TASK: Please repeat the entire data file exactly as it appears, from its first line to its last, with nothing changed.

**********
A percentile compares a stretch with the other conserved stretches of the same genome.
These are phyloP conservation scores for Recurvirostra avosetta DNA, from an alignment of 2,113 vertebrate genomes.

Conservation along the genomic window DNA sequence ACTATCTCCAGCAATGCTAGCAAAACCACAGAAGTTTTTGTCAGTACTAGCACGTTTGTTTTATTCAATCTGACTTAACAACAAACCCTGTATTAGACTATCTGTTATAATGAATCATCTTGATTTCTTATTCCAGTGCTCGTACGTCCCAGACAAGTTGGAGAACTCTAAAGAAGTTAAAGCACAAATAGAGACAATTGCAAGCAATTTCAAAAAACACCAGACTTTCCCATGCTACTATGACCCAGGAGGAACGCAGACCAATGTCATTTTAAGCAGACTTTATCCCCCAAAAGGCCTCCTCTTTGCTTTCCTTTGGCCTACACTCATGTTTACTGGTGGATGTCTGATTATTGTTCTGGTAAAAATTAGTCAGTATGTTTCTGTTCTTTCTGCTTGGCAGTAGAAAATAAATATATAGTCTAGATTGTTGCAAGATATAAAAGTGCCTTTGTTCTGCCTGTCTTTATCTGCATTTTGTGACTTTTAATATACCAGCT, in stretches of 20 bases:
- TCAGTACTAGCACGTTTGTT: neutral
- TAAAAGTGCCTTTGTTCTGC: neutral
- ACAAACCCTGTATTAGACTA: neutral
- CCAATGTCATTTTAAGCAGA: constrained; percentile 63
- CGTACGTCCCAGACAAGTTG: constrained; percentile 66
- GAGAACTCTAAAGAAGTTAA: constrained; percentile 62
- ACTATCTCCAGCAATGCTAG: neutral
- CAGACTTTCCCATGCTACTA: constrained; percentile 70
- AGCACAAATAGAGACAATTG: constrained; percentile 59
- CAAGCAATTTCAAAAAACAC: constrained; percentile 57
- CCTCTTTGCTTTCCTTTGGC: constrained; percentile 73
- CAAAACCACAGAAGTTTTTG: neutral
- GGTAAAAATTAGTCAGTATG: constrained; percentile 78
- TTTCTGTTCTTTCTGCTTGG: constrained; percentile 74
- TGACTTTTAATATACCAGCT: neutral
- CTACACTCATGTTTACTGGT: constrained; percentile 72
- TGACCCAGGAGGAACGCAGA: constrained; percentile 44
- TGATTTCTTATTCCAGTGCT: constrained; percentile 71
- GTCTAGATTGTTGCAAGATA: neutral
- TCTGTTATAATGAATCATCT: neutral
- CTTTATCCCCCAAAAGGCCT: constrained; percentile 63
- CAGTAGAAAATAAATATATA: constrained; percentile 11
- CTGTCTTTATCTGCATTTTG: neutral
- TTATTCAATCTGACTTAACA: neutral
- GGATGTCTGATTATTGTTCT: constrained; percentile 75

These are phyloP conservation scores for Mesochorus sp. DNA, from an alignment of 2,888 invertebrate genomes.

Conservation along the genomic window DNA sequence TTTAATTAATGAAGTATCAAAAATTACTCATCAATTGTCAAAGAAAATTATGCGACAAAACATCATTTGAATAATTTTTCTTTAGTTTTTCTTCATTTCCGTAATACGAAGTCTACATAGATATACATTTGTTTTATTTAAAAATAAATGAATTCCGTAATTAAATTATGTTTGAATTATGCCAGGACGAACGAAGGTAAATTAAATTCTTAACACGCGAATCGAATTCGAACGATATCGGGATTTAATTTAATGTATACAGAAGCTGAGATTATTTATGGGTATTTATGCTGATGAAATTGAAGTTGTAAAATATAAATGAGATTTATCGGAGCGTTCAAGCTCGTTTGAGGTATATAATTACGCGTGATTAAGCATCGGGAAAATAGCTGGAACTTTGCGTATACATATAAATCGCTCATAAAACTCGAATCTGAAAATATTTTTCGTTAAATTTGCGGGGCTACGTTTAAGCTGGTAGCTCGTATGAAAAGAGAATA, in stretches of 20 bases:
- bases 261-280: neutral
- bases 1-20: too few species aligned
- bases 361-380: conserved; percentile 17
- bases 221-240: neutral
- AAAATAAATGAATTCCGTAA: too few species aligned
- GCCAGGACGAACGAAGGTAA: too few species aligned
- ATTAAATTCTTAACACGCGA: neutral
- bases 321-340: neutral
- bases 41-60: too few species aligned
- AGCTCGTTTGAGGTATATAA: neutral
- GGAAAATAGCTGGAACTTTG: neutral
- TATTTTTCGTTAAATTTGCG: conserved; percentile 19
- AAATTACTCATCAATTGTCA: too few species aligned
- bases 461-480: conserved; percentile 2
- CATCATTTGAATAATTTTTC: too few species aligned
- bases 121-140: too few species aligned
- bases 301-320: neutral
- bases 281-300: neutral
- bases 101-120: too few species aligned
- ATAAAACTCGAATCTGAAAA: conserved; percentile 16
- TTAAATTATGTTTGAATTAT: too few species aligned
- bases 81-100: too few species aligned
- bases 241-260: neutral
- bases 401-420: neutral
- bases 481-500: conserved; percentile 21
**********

A percentile compares a stretch with the other conserved stretches of the same genome.
These are phyloP conservation scores for Recurvirostra avosetta DNA, from an alignment of 2,113 vertebrate genomes.

Conservation along the genomic window DNA sequence ACTATCTCCAGCAATGCTAGCAAAACCACAGAAGTTTTTGTCAGTACTAGCACGTTTGTTTTATTCAATCTGACTTAACAACAAACCCTGTATTAGACTATCTGTTATAATGAATCATCTTGATTTCTTATTCCAGTGCTCGTACGTCCCAGACAAGTTGGAGAACTCTAAAGAAGTTAAAGCACAAATAGAGACAATTGCAAGCAATTTCAAAAAACACCAGACTTTCCCATGCTACTATGACCCAGGAGGAACGCAGACCAATGTCATTTTAAGCAGACTTTATCCCCCAAAAGGCCTCCTCTTTGCTTTCCTTTGGCCTACACTCATGTTTACTGGTGGATGTCTGATTATTGTTCTGGTAAAAATTAGTCAGTATGTTTCTGTTCTTTCTGCTTGGCAGTAGAAAATAAATATATAGTCTAGATTGTTGCAAGATATAAAAGTGCCTTTGTTCTGCCTGTCTTTATCTGCATTTTGTGACTTTTAATATACCAGCT, in stretches of 20 bases:
- TCAGTACTAGCACGTTTGTT: neutral
- TAAAAGTGCCTTTGTTCTGC: neutral
- ACAAACCCTGTATTAGACTA: neutral
- CCAATGTCATTTTAAGCAGA: constrained; percentile 63
- CGTACGTCCCAGACAAGTTG: constrained; percentile 66
- GAGAACTCTAAAGAAGTTAA: constrained; percentile 62
- ACTATCTCCAGCAATGCTAG: neutral
- CAGACTTTCCCATGCTACTA: constrained; percentile 70
- AGCACAAATAGAGACAATTG: constrained; percentile 59
- CAAGCAATTTCAAAAAACAC: constrained; percentile 57
- CCTCTTTGCTTTCCTTTGGC: constrained; percentile 73
- CAAAACCACAGAAGTTTTTG: neutral
- GGTAAAAATTAGTCAGTATG: constrained; percentile 78
- TTTCTGTTCTTTCTGCTTGG: constrained; percentile 74
- TGACTTTTAATATACCAGCT: neutral
- CTACACTCATGTTTACTGGT: constrained; percentile 72
- TGACCCAGGAGGAACGCAGA: constrained; percentile 44
- TGATTTCTTATTCCAGTGCT: constrained; percentile 71
- GTCTAGATTGTTGCAAGATA: neutral
- TCTGTTATAATGAATCATCT: neutral
- CTTTATCCCCCAAAAGGCCT: constrained; percentile 63
- CAGTAGAAAATAAATATATA: constrained; percentile 11
- CTGTCTTTATCTGCATTTTG: neutral
- TTATTCAATCTGACTTAACA: neutral
- GGATGTCTGATTATTGTTCT: constrained; percentile 75

These are phyloP conservation scores for Mesochorus sp. DNA, from an alignment of 2,888 invertebrate genomes.

Conservation along the genomic window DNA sequence TTTAATTAATGAAGTATCAAAAATTACTCATCAATTGTCAAAGAAAATTATGCGACAAAACATCATTTGAATAATTTTTCTTTAGTTTTTCTTCATTTCCGTAATACGAAGTCTACATAGATATACATTTGTTTTATTTAAAAATAAATGAATTCCGTAATTAAATTATGTTTGAATTATGCCAGGACGAACGAAGGTAAATTAAATTCTTAACACGCGAATCGAATTCGAACGATATCGGGATTTAATTTAATGTATACAGAAGCTGAGATTATTTATGGGTATTTATGCTGATGAAATTGAAGTTGTAAAATATAAATGAGATTTATCGGAGCGTTCAAGCTCGTTTGAGGTATATAATTACGCGTGATTAAGCATCGGGAAAATAGCTGGAACTTTGCGTATACATATAAATCGCTCATAAAACTCGAATCTGAAAATATTTTTCGTTAAATTTGCGGGGCTACGTTTAAGCTGGTAGCTCGTATGAAAAGAGAATA, in stretches of 20 bases:
- bases 261-280: neutral
- bases 1-20: too few species aligned
- bases 361-380: conserved; percentile 17
- bases 221-240: neutral
- AAAATAAATGAATTCCGTAA: too few species aligned
- GCCAGGACGAACGAAGGTAA: too few species aligned
- ATTAAATTCTTAACACGCGA: neutral
- bases 321-340: neutral
- bases 41-60: too few species aligned
- AGCTCGTTTGAGGTATATAA: neutral
- GGAAAATAGCTGGAACTTTG: neutral
- TATTTTTCGTTAAATTTGCG: conserved; percentile 19
- AAATTACTCATCAATTGTCA: too few species aligned
- bases 461-480: conserved; percentile 2
- CATCATTTGAATAATTTTTC: too few species aligned
- bases 121-140: too few species aligned
- bases 301-320: neutral
- bases 281-300: neutral
- bases 101-120: too few species aligned
- ATAAAACTCGAATCTGAAAA: conserved; percentile 16
- TTAAATTATGTTTGAATTAT: too few species aligned
- bases 81-100: too few species aligned
- bases 241-260: neutral
- bases 401-420: neutral
- bases 481-500: conserved; percentile 21